The Deliberate Forgetting of the ECCS independent, Integral “Ultimate Heatsink”

The World Nuclear Organisation describes the claimed role of “ultimate heatsink” desctuction in the chain to reactor disaster, as follows “….Then 41 minutes later the first tsunami wave hit, followed by a second 8 minutes later. These submerged and damaged the seawater pumps for both the main condenser circuits and the auxiliary cooling circuits, notably the Residual Heat Removal (RHR) cooling system. They also drowned the diesel generators and inundated the electrical switchgear and batteries, all located in the basements of the turbine buildings (the one surviving air-cooled generator was serving units 5 & 6). So there was a station blackout, and the reactors were isolated from their ultimate heat sink. The tsunamis also damaged and obstructed roads, making outside access difficult.” (Source: World Nuclear World Nuclear Association, “Fukushima Accident 2011, http://www.worldnuclear.org/info/fukushima_accident_inf129.html)

The RHR cooling equipment is located some distance from the reactors. The RHR seawater pumps being next to the sea. The ECCS did not use any of the flooded cooling system equipment nor should have needed any of the flooded and damaged generating equipment. At the time the reactors were designed and built, it was claimed they complied with all US regulations. And that included the requirement for the ECCS to operate independently for as long has decay heat removal was needed to ensure no hydrogen was generated in explosive amounts and that core overheat did not occur. The ECCS has to do this by self contained inviolate
Further, the ECCS has it’s own integral “ultimate heatsink”.

“Ultimate” does not mean “only” or “sole”. Where there are independent cooling circuits, there are independent heatsinks. In relation to each circuit, each has its own heatsink and for each one, that heatsink is “ultimate” because without it, it would not be a cooling circuit.

Fairewinds Energy Education at http://www.fairewinds.com/content/it-could-have-been-worse further explains events in terms of “ultimate heatsink”. All educational and important information. However, the explanation of events in terms of a single “ultimate heatsink” set of hardware which were destroyed by the tsunamis is inadequate. The independent ECCS “ultimate heatsink” was not touched by the tsunamis.

Arnie Gundersen: “If the water pump fails, your engine dies. Well, that is really what happened at Fukushima Daiichi. Those pumps along the water provide cooling water to the diesels, just like the pump on the front of your engine on your car. Without those pumps operating, the diesels were doomed to fail anyway. It does not matter if those diesels were 100 feet in the air. The pumps along the water were destroyed. And that is the real root cause of the accident at Fukushima Daiichi. We call that the loss of the ultimate heat sink. And the keyword there is ultimate. You need the ocean to pull the water out of the nuclear reactor to keep it cool. But that same water has to cool the diesels to make that happen. The diesels would not have worked even if they had not been flooded. Now this problem that we call the loss of the ultimate heat sink, did not just happen at Fukushima Daiichi I, II, III, and IV. All 6 reactors at the Fukushima Daiichi site experienced it, but also at the Fukushima Daini site, the Onagawa site, and the Tokai site. Between those 4 sites there are 14 nuclear reactors. They had 37 diesels. 9 of them failed because of the tsunami. Those are the ones at Fukushima Daiichi I, II, III and IV. But 15 others failed too. Mainstream media is not talking about that and the nuclear industry is not talking about that either. The diesels were not flooded. What happened was the pumps along the ocean were destroyed, not just for Fukushima Daiichi I, II, III, and IV, but for every one of those sites at least one diesel was knocked out because it could not be cooled.”

It’s all reasonable and important information, except for the fact that when the primary cooling circuits are destroyed, the ECCS is automatically invoked. And the ECCS has its own heatsink, the water never leaves the pressure vessel/torus circuit in the ECCS loops. If the ECCS is to function at all, it must have its own heatsink. And it does. The ECCS has its own dedicated integrated steam line, steam turbine and turbine driven pumps. The only thing it does not have which is ECCS system powered is ECCS powered ECCS pipe valves. This is a fundamental design failure and a failure of regulation.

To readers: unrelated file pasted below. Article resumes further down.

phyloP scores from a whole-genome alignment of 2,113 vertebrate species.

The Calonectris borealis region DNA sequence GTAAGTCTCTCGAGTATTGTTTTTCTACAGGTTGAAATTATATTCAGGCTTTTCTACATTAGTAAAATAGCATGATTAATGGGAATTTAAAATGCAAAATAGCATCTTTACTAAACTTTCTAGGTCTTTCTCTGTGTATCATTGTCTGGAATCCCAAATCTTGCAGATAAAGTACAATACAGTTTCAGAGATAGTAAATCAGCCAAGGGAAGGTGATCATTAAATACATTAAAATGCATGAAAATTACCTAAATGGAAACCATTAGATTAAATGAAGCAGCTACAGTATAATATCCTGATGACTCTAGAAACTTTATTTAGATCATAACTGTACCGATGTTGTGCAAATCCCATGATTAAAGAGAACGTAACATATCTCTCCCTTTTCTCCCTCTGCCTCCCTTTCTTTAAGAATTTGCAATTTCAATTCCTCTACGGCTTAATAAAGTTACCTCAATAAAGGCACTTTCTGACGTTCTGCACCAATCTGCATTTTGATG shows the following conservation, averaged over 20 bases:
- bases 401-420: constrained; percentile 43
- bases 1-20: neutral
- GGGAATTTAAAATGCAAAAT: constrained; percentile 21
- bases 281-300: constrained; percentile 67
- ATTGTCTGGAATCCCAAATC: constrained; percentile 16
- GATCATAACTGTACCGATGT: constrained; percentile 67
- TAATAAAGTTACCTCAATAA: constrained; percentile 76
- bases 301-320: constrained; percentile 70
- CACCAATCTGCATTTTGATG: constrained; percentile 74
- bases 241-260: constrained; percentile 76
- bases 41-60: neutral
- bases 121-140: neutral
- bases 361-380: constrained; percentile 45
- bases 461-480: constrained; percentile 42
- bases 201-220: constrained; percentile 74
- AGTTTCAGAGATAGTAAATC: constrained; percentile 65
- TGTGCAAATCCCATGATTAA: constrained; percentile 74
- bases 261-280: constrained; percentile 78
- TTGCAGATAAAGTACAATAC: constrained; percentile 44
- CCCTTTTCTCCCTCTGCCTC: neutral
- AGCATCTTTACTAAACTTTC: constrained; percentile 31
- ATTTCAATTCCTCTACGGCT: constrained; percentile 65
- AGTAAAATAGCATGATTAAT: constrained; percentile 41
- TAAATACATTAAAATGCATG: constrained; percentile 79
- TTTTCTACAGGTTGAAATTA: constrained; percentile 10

And at Fukushima Diiachi, multiple authorities, including the Japanese Diet investigating committees attest to the fact that the ECCS Emergency Core Cooling Systems were running after starting automatically immediately after the earthquake. And we know concretely that the ECCS specific steam turbines inside the reactor buildings and directly connected to the reactors were spinning, the coolant pumps located next to each pressure vessel were pumping. From the NRC BWR reactor manual we know that GE Mk1 – Mk3 reactors all have ECCS cooling circuits WHICH DO NOT LEAVE THE REACTOR BUILDINGS. We know the fatal weakness was the electrically operated ECCS valve solenoids. When the batteries which powered these valves went flat, the ECCS coolant flow ceased even though the steam turbine and the ECCS pumps were perfectly fine and operating.

Now, if the ECCS cooling circuit does not leave the vicinity of the reactors and reactor buildings what is the “ultimate heatsink” for the ECCS?

heatsink The “ultimate heatsink” for the ECCS of each Mk1 reactor is in plain site in this picture. The reactors were not damaged by the sea. Neither were their ECCS heatsinks. From the time of the earthquake on, the ECCS cooling systems were running. This is admitted in the record by three sources, World Nuclear, Japanese Diet, TEPCO, NHK. TEPCO itself admits the ECCS of reactor one was manually turned off and then on again. The reason given for turning off the ECCS was that the reactor temperature fell too low. And even when all generating equipment was flooded and when all primary coolant “ultimate heatsinks” were destroyed, the independent self contained steam powered ECCS pumps kept the cores below destructive temperatures for some days.By the 14 March 2011 all ECCS had ceased. By that time the batteries powering the electrically operated valves had all gone flat. Now, obviously, had those batteries not gone flat the disaster would not have occurred, either totally or in the manner that it did. Even if the quake caused pipe breakage, the ECCS was supposed to cope.
But in terms of the ECCS “utlimate heatsink”, well, it wasnt not destroyed by the sea.

The heatsink for this cooling circuit cannot be the primary circuit heat exchangers that are located by the sea.